World number one tennis champion Novak Djokovic has admitted that in 2006 he was offered a $227,000 bribe to throw a match.
The bribe was to lose a first round match in St Petersburg, a tournament he didn’t end up playing in.
“I was not approached directly. I was approached through people that were working with me at that time, that were with my team,” Djokovic told the Sydney Morning Herald.
“Of course, we threw it away right away. It didn’t even get to me, the guy that was trying to talk to me, he didn’t even get to me directly. There was nothing out of it.
“Unfortunately there were some, in those times, those days, rumours, some talks, some people were going around. They were dealt with. In the last six, seven years, I haven’t heard anything similar.
“It made me feel terrible because I don’t want to be anyhow linked to this kind of – you know, somebody may call it an opportunity. For me, that’s an act of unsportsmanship, a crime in sport, honestly. I don’t support it. I think there is no room for it in any sport, especially in tennis.”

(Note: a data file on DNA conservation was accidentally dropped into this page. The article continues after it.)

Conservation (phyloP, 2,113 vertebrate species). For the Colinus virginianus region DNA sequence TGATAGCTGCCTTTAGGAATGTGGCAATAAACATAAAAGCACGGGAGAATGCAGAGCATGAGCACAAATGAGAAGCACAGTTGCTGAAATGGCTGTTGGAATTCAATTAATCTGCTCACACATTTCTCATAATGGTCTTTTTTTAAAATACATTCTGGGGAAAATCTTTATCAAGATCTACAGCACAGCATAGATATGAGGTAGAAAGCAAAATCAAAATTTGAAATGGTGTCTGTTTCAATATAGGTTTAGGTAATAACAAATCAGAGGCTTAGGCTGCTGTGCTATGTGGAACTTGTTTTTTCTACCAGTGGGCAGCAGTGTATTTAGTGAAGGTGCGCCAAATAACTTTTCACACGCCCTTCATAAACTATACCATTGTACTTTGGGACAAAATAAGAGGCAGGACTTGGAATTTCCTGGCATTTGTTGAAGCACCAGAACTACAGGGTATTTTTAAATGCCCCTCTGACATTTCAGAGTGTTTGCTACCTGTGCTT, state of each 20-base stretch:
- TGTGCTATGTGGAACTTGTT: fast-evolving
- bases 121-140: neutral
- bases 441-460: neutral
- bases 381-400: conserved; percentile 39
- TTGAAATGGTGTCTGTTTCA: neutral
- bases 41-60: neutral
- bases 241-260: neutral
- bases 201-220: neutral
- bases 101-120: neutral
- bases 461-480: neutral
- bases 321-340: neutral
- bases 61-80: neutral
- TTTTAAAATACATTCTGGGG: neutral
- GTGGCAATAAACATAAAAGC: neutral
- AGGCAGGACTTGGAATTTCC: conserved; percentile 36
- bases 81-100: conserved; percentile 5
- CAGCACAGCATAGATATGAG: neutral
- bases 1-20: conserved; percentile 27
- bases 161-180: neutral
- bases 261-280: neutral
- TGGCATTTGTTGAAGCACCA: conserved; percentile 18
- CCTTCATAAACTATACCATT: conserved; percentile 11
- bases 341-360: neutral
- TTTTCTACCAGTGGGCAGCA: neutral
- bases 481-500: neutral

Since that incident, almost a decade ago, Djokovic says he has not witnessed match fixing in the sport.
“From my knowledge and information about the match fixing or anything similar, there is nothing happening on the top level, as far as I know,” Djokovic said. “Challenger level, those tournaments, maybe, maybe not.”
This follows an investigation by the BBC and BuzzFeed into a “core group” of the top seeds suspected of fixing matches.
Leaked documents known as “the Fixing Files” and BuzzFeed’s own analysis of betting on 26,000 matches and interviews identified “15 players who regularly lost matches in which heavily lopsided betting appeared to substantially shift the odds”.
Four players showed a pattern of losing these “red-flag” matches. See more of the findings here.
ATP and Tennis Integrity Unit has denied allegations they hid or overlooked evidence of match fixing related to international crime syndicates.
“The Tennis Integrity Unit and tennis authorities absolutely reject any evidence of match fixing has been suppressed for any reason or isn’t thoroughly being investigated,” ATP president Chris Kermode said.
“And while the BBC and BuzzFeed reports mainly refer to events from about 10 years ago, we will investigate any new information, and we always do. In its investigations, the Tennis Integrity Unit has to find evidence as opposed to information, suspicion, or hearsay. This is the key here, that it requires evidence.”
The Australian Open organisers are also under pressure over a sponsorship deal with international betting giant William Hill, which is run by Tom Waterhouse in Australia.
The $4 million makes William Hill not only the first bookmaker in the world to sponsor a Grand Slam tennis event, but was announced just weeks after the launch of a federal government inquiry into interactive gambling.